Language. Language is a problem and so it is also an opportunity. A woman from the U.S. wanted to learn Spanish prior to her trip to Ecuador. However, there were no instructors near her home or existing classes were too expensive. So she searched the Internet and found an Ecuadorian English teacher who gave her instructive lessons over the Internet. Rather than paying a private tutor $50 per hour in the U.S. she paid her Ecuadorian teacher $5 per hour and received the same or better instruction. Someone could easily make a business out of promoting language tutors abroad, because not every language tutor knows how to promote themselves on the Internet.
(my emphasis… you might also like to read a post of mine about Earning a Living Teaching Languages here. The “heroine” of that post, Violeta Reed, makes substantially more than $5 an hour teaching Spanish from her home. It’s seriously NOT that hard folks, if you truly want to take action rather than talk about what you can’t do))
… Opportunities to make money overseas are easier to find than you might think
Who says you can’t create a business from exporting beautiful hand-made silk textiles from Vietnam? (ed. … just replace everything Michael is saying here about his Vietnam example with ones from the Philippines.)
Distance. Another example might be related to a wood-carver in Vietnam, who has no idea how to promote his beautiful work to the international marketplace. You may find his products to be very valuable and create a web site to promote his work. So long as you have skills, knowledge, and passion for the product, you can use the Internet or your contacts back home to access buyers that he never could. The fact that he is not able to travel distances like you are gives you an opportunity to help his business grow and thus creates an opportunity for you.
Not long ago I watched a documentary on a Philippine TV channel about a wonderful “Livelihood Project” in the Visayas area. There are a LOT of mini-Livelihood projects in the Philippines, local governments are often quite progressive in sponsoring them so that people in their districts have some opportunity to earn an honest living, and especially so they would not run off to that horrid “family killer” that so many Filipinos fall victim to, Overseas Filipino Worker jobs, where the wealth of the Philippines (it’s people) are “gifted” to other countries for mediocre wages.
Anyway, this project involved 50 or more ladies, many of them from a local indigenous group, who had been trained and coached in wonderfully skilled and very artistic lace making. The program had actually been in place for several hundred years, originally sponsored by Spanish priests and nuns when the area was first colonized by the Spanish.
The ladies all had decent, clean working conditions, child care facilities on site and they learned basic language skills and domestic management skills as well as the lace making. They were paid a fair, living wage for that area as well, and most were supporting their families on this small income.
So where was the “fly in the ointment” here, Philly?
Easy. The women’s work, beautiful as it was, was sold, privately, to buyers in Binodo (Chinatown), Manila were it was resold in small, Philippine shops. The Binodo merchants were giving what was likely a fair enough priced for cheap, sara-sari store merchandise, but I was unable to think what a huge increase in profit these folks could have gotten if they had been selling this truly fine and 100% original artisan lace goods on the open market ..in say new York City, San Francisco, Paris, Rome (and having lived in japan for years and knowing the regard rich Japanese have for fine craftsmanship like this) Tokyo.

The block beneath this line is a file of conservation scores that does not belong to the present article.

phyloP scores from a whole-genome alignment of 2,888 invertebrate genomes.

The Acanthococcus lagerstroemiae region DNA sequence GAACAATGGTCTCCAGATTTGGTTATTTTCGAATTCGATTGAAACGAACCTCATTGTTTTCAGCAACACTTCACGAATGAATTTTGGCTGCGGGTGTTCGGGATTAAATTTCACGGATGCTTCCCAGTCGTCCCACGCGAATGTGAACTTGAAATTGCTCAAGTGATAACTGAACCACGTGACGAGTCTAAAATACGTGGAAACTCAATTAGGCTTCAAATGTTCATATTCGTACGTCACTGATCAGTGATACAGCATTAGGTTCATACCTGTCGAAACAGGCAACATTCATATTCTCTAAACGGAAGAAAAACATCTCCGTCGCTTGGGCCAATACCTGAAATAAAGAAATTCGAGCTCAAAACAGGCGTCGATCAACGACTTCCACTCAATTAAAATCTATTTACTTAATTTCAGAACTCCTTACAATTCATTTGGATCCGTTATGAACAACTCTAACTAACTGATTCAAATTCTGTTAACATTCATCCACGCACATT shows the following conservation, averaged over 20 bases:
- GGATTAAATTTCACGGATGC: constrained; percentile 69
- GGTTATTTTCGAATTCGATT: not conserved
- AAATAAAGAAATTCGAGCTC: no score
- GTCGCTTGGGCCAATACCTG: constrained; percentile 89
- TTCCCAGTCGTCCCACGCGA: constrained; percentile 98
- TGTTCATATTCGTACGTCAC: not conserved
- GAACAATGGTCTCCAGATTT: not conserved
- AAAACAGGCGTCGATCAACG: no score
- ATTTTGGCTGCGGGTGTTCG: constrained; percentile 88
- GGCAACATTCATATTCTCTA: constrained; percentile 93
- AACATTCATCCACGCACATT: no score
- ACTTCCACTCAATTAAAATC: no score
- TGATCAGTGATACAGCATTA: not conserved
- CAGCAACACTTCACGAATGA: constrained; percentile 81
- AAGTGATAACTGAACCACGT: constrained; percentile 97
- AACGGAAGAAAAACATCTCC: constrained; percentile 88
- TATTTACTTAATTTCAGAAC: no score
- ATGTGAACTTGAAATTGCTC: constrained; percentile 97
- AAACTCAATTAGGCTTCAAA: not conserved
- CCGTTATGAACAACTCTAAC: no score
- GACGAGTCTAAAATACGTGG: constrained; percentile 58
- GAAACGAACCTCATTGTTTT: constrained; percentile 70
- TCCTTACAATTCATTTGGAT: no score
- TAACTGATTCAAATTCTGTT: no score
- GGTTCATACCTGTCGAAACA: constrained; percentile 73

An impossible dream? Setting up a chain of shops to compete with high-end stores in high-rent shopping districts across the globe? Wild and crazy dream, Philly. It would take millions and month or years of coordination and business negotiations. Totally impractical dream.
Yep, sounds like it. Or, then again, is it really an impractical dream? What if I told you the “high-end shops”, and all the marketing and retail sales infrastructure was already in place. Just no one has the imagination or courage to think beyond the limitations of selling handicraft items in the Philippines itself.
yes, you knew this was coming I know ..,. it’s called the Internet, folks. These high quality items could be marketed to the world, today, right now, with virtually zero investment.
Marketing (by free means, like social media (Facebook and Twitter anyone), online money processing (PayPal, as one example), world-wide very high value, precisely targeted low-cost advertising (AdWords), perhaps … it’s all sitting there for the “doing”, my friends … “if only” we could get people’s minds of “bottom feeder” little low-profit, high man-hour “copycat” ideas like Internet café’s, sari-sari stores and taxicabs.
It’s totally amazing to me how many people come here, read my articles, and then completely ignore them because they involve “online earning”. I’m doing my part here. I’m thinking and advising in the here and now 21st century. Are you sure yourself that you aren’t still in the last century with your thoughts?
Many people let fear paralyze them and keep them from doing what they want to do. Most of these people end up with a life full of regrets and “should haves”. If you think that holding on to your 9-5 job is a secure option, think again. Being mobile and flexible in today’s global economy is one of the most secure traits you can develop because you can learn to seize opportunities as they appear and adapt to changes as they occur.
For those of us who live and work where we please, commuting in traffic to an office for a 9-5 job is so 1990s. For those of us who have broken free from the drudgery of corporate America , we can only smile as the ocean laps our toes while we poke away on our laptop “working for a living”.
(you might want to see also: Also see http://liveinthephilippines.com/content/2011/09/its-the-economy-stupid/)
How are you thinking about earning a living in the Philippines? Full time or for a few years of “Economy Birding Philippines”?